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This is the Body of Christ: Homily for June 18, 2017, Corpus Christi (Most Holy Body and Blood of Christ)

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This Sunday, we mark the feast of Corpus Christi, or as it is known in English, “The Most Holy Body and Blood of Christ.” It celebrates the central meaning and reality of the Eucharist, the Blessed Sacrament.

It’s worth asking ourselves: How will we observe it this year? How will we receive the Eucharist? Will we do anything different?

Most of us will do as we always do: wait for the usher to stop by the pew, then at the appointed time, shuffle up to take the host in hand from the priest or deacon or Extraordinary Minister of Holy Communion. Some people will grab it. A priest I know refers to these as “the Body Snatchers.” Some people will put out one hand like they’re waiting for someone to give them their car keys. Others will quickly get it over with and then head out the door to be the first out of the parking lot.

I see it week after week. We take it for granted, this moment in the Mass.

We shouldn’t. We can’t.

What are we receiving? Today, of all days, stop and look.

And then, listen.

Listen, really listen, to the words spoken to us before we receive communion:

The Body of Christ.

And let that sink in.

This is the Body of Christ.

Consider what you will hold in your hand. Feel the weight of it. The host, that small sliver of bread, is almost weightless, like a scrap of paper.

But it isn’t. Not really.

This is the Body of Christ. It carries the weight of the world.

We hold in our hands the one who walked on water.

We cradle the one who calmed the storm.

Here is Son of God.

Here is the one who gave sight to the blind, and raised the dead, and fed the hungry.

This day, he feeds all of us who are hungry once again.

He gave himself to us on the cross. And he gives us himself again in the Eucharist, as the supreme gift to a suffering and hungry world.

This is the Body of Christ.

It is overwhelming to contemplate. We are not worthy—which is why we pray, at every Mass, “I am not worthy…speak but the word and my soul will be healed.”

Christ’s great mission to a broken world was to help heal its wounds, by becoming like us, and taking on wounded flesh himself. It is good to remember that the very word “host” is derived from the Latin, hostia, which means “victim.”

Incredibly, we take into ourselves, in that object no bigger than a coin, the saving victim—but one who is not only a victim, but a victor. This is the one who conquered death.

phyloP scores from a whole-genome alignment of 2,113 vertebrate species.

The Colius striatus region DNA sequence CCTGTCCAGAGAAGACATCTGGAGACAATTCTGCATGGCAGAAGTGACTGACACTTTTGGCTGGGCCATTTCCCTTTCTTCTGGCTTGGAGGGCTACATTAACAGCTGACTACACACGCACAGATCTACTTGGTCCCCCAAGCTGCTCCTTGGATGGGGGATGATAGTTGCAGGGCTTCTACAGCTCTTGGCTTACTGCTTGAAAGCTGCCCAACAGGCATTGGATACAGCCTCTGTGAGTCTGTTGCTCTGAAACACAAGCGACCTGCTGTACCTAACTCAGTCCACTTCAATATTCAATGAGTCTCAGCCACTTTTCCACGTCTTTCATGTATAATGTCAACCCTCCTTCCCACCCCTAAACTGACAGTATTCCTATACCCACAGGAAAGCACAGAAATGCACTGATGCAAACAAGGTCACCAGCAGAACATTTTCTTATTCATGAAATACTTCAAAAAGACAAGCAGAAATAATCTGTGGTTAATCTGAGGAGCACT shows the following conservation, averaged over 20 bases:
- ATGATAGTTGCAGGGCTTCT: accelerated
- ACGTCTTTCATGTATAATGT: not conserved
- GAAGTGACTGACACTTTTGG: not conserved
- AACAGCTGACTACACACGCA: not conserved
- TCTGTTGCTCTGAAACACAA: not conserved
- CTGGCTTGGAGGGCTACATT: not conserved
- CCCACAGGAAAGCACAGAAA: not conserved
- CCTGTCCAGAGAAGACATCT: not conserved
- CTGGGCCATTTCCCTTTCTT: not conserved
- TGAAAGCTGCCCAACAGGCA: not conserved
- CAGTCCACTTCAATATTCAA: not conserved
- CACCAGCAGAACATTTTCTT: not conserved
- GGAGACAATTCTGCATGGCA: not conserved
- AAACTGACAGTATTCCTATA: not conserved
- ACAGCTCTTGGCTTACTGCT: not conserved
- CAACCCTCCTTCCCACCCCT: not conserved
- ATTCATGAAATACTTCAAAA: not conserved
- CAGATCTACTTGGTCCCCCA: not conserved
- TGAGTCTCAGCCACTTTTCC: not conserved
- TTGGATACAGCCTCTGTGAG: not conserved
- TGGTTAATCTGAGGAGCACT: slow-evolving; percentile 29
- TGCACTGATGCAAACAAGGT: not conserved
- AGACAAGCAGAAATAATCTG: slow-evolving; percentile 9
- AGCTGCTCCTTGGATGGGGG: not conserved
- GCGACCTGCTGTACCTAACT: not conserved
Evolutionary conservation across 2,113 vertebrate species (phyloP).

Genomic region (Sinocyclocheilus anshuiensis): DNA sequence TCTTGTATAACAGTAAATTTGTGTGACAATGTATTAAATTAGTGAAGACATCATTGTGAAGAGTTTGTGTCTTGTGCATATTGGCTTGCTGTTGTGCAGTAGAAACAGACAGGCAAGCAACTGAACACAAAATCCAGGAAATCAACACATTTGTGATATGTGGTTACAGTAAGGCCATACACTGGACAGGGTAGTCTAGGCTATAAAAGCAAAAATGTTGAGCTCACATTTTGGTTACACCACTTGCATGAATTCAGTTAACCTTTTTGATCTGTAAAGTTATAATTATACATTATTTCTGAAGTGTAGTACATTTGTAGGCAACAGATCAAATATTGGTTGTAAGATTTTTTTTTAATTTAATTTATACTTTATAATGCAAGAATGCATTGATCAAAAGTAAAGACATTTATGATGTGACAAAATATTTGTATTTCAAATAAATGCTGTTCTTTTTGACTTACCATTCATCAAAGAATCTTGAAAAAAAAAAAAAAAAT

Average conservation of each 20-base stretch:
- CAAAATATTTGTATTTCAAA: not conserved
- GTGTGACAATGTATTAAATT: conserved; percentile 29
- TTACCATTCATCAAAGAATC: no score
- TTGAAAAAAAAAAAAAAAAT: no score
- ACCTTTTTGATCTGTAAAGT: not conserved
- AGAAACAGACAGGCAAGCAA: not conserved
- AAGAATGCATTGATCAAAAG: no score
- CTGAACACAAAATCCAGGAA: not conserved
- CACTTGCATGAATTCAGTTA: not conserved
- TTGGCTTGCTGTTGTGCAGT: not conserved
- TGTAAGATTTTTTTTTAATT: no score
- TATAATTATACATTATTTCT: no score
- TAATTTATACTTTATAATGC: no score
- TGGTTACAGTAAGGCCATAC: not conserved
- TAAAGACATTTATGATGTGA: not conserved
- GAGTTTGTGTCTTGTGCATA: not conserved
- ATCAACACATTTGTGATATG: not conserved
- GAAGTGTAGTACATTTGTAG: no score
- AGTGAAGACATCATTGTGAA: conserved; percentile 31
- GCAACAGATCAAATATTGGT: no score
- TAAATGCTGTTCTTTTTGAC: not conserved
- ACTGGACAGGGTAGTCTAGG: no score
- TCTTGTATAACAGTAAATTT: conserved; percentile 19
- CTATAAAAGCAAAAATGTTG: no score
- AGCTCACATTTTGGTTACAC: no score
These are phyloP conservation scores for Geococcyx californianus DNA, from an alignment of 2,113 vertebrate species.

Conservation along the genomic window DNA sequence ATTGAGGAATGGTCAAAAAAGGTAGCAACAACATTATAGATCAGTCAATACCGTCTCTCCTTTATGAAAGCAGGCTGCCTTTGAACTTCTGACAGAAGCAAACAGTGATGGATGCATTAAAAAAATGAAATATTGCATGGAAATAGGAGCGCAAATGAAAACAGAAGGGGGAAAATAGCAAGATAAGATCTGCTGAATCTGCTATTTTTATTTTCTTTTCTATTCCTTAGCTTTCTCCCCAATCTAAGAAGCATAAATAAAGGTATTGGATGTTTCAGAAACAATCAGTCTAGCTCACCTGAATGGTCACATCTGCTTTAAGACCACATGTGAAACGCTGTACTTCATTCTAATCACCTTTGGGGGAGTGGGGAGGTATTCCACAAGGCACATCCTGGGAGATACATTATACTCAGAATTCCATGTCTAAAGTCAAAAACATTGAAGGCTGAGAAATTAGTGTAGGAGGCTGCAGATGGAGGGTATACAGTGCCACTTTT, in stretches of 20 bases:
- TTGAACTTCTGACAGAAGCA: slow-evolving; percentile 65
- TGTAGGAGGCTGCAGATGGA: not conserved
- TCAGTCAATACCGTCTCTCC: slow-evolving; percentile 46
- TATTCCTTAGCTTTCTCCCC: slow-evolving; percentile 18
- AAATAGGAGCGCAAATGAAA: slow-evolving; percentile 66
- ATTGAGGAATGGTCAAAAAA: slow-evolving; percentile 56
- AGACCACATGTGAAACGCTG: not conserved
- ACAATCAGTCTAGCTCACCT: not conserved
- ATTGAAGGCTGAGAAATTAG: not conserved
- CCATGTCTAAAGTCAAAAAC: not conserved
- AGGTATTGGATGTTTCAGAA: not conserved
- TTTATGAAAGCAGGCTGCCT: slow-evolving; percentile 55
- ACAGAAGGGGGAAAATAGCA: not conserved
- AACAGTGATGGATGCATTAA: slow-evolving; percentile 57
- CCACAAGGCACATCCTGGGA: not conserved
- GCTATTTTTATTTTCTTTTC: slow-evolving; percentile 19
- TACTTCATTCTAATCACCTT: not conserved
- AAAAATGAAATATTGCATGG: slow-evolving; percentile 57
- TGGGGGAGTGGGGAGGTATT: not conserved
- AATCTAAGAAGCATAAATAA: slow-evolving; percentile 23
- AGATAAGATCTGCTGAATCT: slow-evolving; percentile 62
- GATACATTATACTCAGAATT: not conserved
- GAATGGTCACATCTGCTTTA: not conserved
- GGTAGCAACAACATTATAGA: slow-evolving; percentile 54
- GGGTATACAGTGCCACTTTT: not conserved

Look at what you hold in your hand. Look at The One you hold in your hand.

This is the Body of Christ.

The body that was broken and bruised for us, that was beaten and that bled for us, that was stripped for us.

This is the one who wept for us.

And who died for us.

And who rose for us.

The psalm tells us: “Taste and see the goodness of the Lord.” Taste that small piece of bread and we taste compassion, and mercy, and tenderness, and love.

This is the goodness of the Lord.

This is the Body of Christ.

This afternoon, we will proclaim that to the world in a procession around the neighborhood.  We will sing hymns of praise and show those around us what we believe, what we cherish, what we venerate, this “gift of finest wheat” that satisfies our hungry hearts.

This is the Body of Christ.

It’s true that we mark this feast just once a year. But we actually celebrate this gift every time we go to Mass. Every time we receive the Eucharist, we celebrate Corpus Christi, becoming living tabernacles, human monstrances, carrying Christ into the world in our own individual Eucharistic processions. Every day, we are called to bear witness to that—and to do what the deacon or priest announces at the end of Mass, “glorifying the Lord with our lives.”

Do we understand that?

Look around you. We are tabernacles of our Lord, living vessels of our savior, witnesses to his life and love.

How do we show that to the world?

How do we reflect what we receive?

This Sunday, let us stop and look and listen. Consider more deeply what happens when you approach for communion. Behold a miracle and mystery, and the greatest ongoing gift.

It’s not just a wafer. It’s not just a slice of bread.

This is our hope. This is our salvation. This is the one who gave his all for all of us.

This is the Body of Christ.

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Deacon Greg Kandra
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Deacon Greg Kandra is a Roman Catholic deacon in the Diocese of Brooklyn, New York. For nearly three decades, he was a writer and producer for CBS News, where he contributed to a variety of programs and was honored with every major award in broadcasting. Deacon Greg now serves as Multimedia Editor for Catholic Near East Welfare Association (CNEWA.) He and his wife live in Forest Hills, New York.
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